My Cookbook Library Hack

By Mashav Shelef | Recipes

Apr 08

I had some time off events and tours this past month. That had me cooking a lot more for my family. And so, I was looking for some new and interesting ways to use my pantry items and odd frozen collection of stuff.

If you’ve been to my kitchen-studio, you’ve instantly seen my collection of cooking books which I absolutely love. Usually, I use these cooking books to get inspiration for new dishes, but in times that it’s a more of a practical search for a recipe, I’ve found myself more often searching google instead. Why is that?

The process of looking through my cookbook library for a recipe is flawed:

  1. I usually look for a specific dish or an ingredient
  2. Counting on my memory of where is that recipe I remember seeing somewhere sometime
  3. There’s no quick and easy way to cross-search all the books I own (and I live by quick and easy these days).
  4. I usually use at least 2-3 similar recipes to make one recipe of my own

Well, you see my point and probably many of you had the same problem yourselves. And this is why I result many times to Googling a dish/ingredient instead.

But Googling a recipe also has it’s cons:

  1. There’s just too many recipes that it’s overwhelming.
  2. Hard to tell which would be a good one to try.
  3. Trying to find a recipe with more than 2 specific ingredients doesn’t work so well
  4. Sometimes I wonder if the better-picture-taking-bloggers really do have the better recipes. (Which they probably don’t but I always gravitate to these since, well, I’m a visual person.)
  5. I have a whole library of acclaimed chefs, best rated cookbooks and personal favorites right here at home but I can’t really tap into all this well-of-knowledge to find what I’m looking for.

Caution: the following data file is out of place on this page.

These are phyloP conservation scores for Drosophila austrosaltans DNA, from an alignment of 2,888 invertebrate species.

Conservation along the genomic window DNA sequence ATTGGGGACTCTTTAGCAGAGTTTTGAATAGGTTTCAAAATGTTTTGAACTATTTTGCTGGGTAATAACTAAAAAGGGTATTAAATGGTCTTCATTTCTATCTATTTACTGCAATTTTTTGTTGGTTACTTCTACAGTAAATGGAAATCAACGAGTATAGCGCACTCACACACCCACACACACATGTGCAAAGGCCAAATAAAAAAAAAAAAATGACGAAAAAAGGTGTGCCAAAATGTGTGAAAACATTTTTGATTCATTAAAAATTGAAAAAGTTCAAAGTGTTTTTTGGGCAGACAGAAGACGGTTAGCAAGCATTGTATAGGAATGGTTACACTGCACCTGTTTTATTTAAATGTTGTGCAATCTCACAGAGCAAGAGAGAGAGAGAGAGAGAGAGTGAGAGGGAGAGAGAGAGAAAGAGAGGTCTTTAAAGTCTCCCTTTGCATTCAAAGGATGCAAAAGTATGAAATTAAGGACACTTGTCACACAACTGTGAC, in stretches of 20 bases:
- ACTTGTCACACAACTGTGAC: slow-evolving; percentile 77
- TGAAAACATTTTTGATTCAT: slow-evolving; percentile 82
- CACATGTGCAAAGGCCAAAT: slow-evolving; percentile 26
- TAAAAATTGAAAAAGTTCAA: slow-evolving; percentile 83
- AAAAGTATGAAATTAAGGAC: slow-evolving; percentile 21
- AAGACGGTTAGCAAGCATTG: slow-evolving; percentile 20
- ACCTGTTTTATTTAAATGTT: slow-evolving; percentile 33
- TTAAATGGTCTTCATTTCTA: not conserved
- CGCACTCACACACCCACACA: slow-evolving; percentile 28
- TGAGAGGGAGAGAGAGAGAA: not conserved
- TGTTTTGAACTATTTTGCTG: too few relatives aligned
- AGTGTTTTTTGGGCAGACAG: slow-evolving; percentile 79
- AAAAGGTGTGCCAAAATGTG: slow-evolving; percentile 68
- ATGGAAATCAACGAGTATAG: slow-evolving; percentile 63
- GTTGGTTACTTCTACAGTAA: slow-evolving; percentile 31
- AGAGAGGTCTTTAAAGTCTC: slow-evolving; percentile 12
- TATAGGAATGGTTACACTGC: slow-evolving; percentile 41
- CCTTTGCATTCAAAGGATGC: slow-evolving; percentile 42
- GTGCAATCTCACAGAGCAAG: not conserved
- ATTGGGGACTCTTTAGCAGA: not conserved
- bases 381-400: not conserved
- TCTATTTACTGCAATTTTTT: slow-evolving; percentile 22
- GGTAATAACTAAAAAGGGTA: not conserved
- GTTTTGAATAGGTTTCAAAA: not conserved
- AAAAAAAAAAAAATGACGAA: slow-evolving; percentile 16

I just wished my whole library was indexed, and that I can search it as easily as I used google.

Before going through the whole process of indexing the whole thing by myself, I decided to pause and look for a hack online. It seemed like this might be a problem many have faced before me.

I did my research and found a pretty cool option. It’s not perfect (and I’ll tell you why in a bit), but it was by far the quickest way to get access to as much information for a very fair price. (Took about 30 minutes of work):

The steps I took to hack my cookbook library:

  1. Created an account in
  2. Paid for a membership ($30 a year)
  3. Added 59 of my cookbooks to my “Bookshelf” (I did find most of my books, with the exception of 5-6, mostly books in Hebrew or French)
  4. Out of these 59, 42 were already indexed in the website. I know it’s not all of them but more than 70% isn’t bad. (Most of the non-indexed books are more guides, tips and flavor matching book of sorts, so I was missing only about 10 books with actual recipes).
  5. I requested the un-indexed books to be indexed (wishful thinking but maybe in a bit they will be indexed). There’s also an option to self-index those if one wanted to (I did not yet read what it entails exactly).
  6. That’s it! I’m done.
My Virtual Bookshelf